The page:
Ultimately, we are guided by two broad research questions: “In what ways can researchers engage early to build relationships with respondents before conducting action research?” and “Can richer insights be generated by mapping a research pathway toward action research?” In answering these questions, our contribution maps a pathway toward action research that can be sustainable and recursive. This contrasts with typical engagements involving an external consultant or researcher that facilitates action research without prior and in-depth knowledge of the science and technology research team which they are studying. We therefore do not aim to replicate the typical action research process. Instead, we contribute toward elucidating the precursory phases prior to conducting action research. In other words, we nudge the experience of a more transactional action research approach, by stepping back and speaking to the journey that leads up to carrying out authentic and meaningful action research built on trust and rigour.
Research Programme Context
This study is centred on New Zealand’s National Science Challenge: Science for Technological Innovation - Kia kotahi mai - Te Ao Pūtaiao me Te Ao Hangarau (To come together, to join as one, the world of Science, the world of Innovation), herein referred to as SfTI. As one of 11 mission-led national science challenges, SfTI has received USD65 million over a 10 year period to deliver research that enables the New Zealand Government to implement a more strategic approach to public science investment (Daellenbach et al., 2017). The SfTI mission is designed to “enhance the capacity of New Zealand to use physical sciences and engineering for economic growth” (Hazel, 2017). SfTI is a community of practice (CoP) that involves researchers in all universities across New Zealand, Crown Research Institutes and private research institutes, industry, and Māori (indigenous people of New Zealand). In this virtual organization context, researchers were encouraged to investigate “stretch-science” that addresses industry challenges and issues 5 to 10 years in the future. In doing so, the objective is to target novel technologies.
To achieve its mission, SfTI is organized into 5-8-year programmes (also known as “spearheads”) and shorter “seed” projects (1-3 years). One of the spearheads is called “Building New Zealand’s Innovation Capacity” (BNZIC), which comprises a team of social scientists positioned to examine national physical science spearhead projects. Having a social science research team like BNZIC in a National Science Challenge (NSC) is unique across all of New Zealand’s NSCs. Within SfTI, innovation activity that develops “technical capacity” is mandated for the other spearhead projects that are natural science and technology-led. However the BNZIC spearhead addresses two perceived weaknesses in the New Zealand innovation system: “human capacity” (skills and attributes that enable and drive researchers to be entrepreneurial), and “relational capacity” (industry networking, engagement capabilities and experience) (Science for Technological Innovation, 2018). Importantly, the BNZIC spearhead is driven by the assumption that New Zealand science teams typically promote a closed model of R&D, which can be an impediment to maximising the benefits of physical science and engineering for enterprises and communities (Science for Technological Innovation, 2016). A more “open innovation” approach, whereby enterprises create value by acquiring, assimilating, and exploiting knowledge from both internal and external sources (Chesbrough, 2003; Gassmann et al., 2010), may help develop pathways to shift “stretch science” in ways that achieve economic growth. BNZIC’s research to this end aims to provide theoretical insights into open innovation processes.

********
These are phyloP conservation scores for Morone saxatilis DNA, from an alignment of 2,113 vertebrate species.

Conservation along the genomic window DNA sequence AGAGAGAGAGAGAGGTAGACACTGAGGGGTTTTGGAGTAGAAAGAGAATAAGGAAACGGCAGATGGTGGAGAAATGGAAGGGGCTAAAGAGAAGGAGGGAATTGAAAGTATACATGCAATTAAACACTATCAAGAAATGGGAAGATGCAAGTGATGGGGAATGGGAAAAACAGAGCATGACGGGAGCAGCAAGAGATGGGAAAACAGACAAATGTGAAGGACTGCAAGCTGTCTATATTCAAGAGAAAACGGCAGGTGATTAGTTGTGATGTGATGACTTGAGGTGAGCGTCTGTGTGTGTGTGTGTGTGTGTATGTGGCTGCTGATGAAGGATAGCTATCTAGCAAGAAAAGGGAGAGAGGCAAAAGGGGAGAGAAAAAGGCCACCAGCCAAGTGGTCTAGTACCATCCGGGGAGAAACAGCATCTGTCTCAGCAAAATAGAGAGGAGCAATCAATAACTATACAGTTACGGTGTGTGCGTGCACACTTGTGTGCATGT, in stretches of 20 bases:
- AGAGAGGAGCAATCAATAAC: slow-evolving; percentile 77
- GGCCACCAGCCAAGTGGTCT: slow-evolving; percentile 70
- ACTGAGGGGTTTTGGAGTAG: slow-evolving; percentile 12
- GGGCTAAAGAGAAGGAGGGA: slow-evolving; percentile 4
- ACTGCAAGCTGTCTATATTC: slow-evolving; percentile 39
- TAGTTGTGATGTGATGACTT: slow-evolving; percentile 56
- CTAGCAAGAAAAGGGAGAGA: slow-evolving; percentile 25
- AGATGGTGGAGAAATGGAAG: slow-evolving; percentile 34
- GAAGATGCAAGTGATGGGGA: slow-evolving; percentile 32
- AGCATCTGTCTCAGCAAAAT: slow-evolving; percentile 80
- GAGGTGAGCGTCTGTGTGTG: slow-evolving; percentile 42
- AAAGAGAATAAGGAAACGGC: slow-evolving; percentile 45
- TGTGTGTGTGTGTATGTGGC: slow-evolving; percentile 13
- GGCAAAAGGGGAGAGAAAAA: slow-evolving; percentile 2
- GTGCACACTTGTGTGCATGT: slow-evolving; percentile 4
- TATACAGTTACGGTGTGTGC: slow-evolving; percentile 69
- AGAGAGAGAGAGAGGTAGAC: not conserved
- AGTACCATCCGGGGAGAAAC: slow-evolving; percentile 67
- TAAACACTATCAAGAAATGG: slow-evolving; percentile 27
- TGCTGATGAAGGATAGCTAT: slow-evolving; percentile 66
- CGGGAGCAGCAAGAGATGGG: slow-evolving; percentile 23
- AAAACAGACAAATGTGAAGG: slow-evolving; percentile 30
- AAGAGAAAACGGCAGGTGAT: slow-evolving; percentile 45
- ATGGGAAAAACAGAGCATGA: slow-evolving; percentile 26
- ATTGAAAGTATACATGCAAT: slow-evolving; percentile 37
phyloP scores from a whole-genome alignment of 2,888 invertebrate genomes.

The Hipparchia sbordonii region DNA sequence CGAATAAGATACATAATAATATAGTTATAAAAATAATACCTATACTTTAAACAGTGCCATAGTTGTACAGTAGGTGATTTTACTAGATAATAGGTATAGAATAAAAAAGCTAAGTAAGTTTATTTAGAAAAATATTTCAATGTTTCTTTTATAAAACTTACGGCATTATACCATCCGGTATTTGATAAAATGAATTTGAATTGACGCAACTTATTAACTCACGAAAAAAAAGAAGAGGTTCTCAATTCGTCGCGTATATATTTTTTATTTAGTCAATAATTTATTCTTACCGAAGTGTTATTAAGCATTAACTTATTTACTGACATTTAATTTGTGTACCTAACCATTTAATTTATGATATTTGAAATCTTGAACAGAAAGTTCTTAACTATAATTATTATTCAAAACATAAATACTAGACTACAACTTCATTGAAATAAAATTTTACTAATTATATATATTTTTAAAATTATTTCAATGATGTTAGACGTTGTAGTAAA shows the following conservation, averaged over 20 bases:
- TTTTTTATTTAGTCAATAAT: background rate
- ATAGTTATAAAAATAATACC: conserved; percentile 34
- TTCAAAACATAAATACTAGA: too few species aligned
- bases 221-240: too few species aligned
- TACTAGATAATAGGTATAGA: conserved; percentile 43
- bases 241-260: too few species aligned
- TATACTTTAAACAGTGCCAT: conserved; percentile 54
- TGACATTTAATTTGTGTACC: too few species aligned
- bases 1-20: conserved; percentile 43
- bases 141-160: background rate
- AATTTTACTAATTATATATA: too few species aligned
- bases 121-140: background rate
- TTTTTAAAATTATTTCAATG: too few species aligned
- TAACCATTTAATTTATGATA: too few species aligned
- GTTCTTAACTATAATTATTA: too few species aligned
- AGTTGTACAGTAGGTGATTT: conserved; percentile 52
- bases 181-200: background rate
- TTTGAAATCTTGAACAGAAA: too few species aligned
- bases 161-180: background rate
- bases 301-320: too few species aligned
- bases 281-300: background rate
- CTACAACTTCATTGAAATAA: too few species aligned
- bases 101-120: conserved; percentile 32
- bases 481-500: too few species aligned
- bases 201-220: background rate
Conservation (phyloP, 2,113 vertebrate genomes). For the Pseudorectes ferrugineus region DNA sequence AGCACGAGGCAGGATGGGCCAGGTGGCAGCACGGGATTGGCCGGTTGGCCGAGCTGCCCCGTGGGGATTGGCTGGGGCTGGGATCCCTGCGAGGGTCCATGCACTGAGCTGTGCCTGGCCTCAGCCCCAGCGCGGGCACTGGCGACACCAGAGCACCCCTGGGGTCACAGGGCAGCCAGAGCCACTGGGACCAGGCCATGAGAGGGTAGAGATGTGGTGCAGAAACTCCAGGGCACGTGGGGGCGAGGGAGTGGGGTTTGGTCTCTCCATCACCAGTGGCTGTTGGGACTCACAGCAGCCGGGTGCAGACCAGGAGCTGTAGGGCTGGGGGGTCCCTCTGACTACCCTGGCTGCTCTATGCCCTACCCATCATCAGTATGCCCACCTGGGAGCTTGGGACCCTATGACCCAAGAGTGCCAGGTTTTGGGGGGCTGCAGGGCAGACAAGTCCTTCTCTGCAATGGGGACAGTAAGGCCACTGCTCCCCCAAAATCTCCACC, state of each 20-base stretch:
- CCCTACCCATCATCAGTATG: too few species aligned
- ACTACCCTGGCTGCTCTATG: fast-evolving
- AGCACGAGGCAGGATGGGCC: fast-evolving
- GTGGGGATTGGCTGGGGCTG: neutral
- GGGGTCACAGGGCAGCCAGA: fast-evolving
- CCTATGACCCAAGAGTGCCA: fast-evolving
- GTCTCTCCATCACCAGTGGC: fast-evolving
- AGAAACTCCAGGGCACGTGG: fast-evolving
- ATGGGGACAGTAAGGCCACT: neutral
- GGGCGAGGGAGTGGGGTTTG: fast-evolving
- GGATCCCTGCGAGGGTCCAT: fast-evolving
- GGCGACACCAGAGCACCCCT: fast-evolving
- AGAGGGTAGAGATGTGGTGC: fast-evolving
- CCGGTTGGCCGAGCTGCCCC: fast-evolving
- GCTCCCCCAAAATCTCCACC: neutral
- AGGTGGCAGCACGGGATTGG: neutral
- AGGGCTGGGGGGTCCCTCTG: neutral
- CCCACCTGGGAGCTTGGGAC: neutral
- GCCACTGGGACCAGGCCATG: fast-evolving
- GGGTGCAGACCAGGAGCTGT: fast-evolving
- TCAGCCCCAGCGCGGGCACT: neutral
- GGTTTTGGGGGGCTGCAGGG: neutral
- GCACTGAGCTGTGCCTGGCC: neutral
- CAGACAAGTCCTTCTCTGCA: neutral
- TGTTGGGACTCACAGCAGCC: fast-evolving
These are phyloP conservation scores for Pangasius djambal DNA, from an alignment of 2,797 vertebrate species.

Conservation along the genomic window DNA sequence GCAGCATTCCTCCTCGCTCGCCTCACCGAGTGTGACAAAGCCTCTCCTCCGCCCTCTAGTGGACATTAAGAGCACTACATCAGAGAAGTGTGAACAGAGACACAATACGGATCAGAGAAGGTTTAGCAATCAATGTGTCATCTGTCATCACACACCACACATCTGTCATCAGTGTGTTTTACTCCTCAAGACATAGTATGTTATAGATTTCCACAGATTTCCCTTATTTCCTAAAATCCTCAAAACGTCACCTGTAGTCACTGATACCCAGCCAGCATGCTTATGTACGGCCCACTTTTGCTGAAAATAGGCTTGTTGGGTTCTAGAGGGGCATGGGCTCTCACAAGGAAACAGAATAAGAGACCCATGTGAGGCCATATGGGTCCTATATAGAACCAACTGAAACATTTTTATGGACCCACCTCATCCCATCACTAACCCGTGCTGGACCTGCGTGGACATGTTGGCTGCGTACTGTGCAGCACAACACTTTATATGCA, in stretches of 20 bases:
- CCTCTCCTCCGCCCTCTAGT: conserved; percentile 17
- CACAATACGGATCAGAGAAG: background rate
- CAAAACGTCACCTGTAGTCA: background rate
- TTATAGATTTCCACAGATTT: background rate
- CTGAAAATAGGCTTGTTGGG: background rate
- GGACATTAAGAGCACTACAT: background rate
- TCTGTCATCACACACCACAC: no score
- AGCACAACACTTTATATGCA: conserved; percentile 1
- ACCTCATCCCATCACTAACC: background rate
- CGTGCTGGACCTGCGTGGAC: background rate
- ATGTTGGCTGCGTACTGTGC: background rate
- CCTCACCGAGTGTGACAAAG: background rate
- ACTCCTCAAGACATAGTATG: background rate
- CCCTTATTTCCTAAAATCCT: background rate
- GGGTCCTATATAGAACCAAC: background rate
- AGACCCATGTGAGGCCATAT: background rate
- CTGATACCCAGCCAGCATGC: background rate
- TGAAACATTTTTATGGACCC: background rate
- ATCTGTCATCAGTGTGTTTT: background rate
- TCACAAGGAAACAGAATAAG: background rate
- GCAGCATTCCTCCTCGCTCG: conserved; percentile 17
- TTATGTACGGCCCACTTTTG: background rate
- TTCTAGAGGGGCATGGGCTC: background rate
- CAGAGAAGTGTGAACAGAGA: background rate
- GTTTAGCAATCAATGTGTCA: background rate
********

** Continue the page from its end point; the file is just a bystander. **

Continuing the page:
To answer the two research questions we draw on primary data and employ a narrative approach (see Creswell, 2018)to investigate ways researchers engage early to build relationships with respondents before conducting action research. We had open access to participants and the ability to collect data early in an upstream innovation programme. This enabled us to conduct interviews with respondents and attend their team workshops and meetings. Ultimately, this meant as social scientists we became “insider-outsiders”, that is, we were part of the SfTI community of practice, but outside the research projects or spearheads being investigated. As highlighted through this section, we were in a fortunate position to be able to develop our approach by being reflexive over a long period. In so doing, we generated rich insights that contributed toward mapping a research pathway toward action research.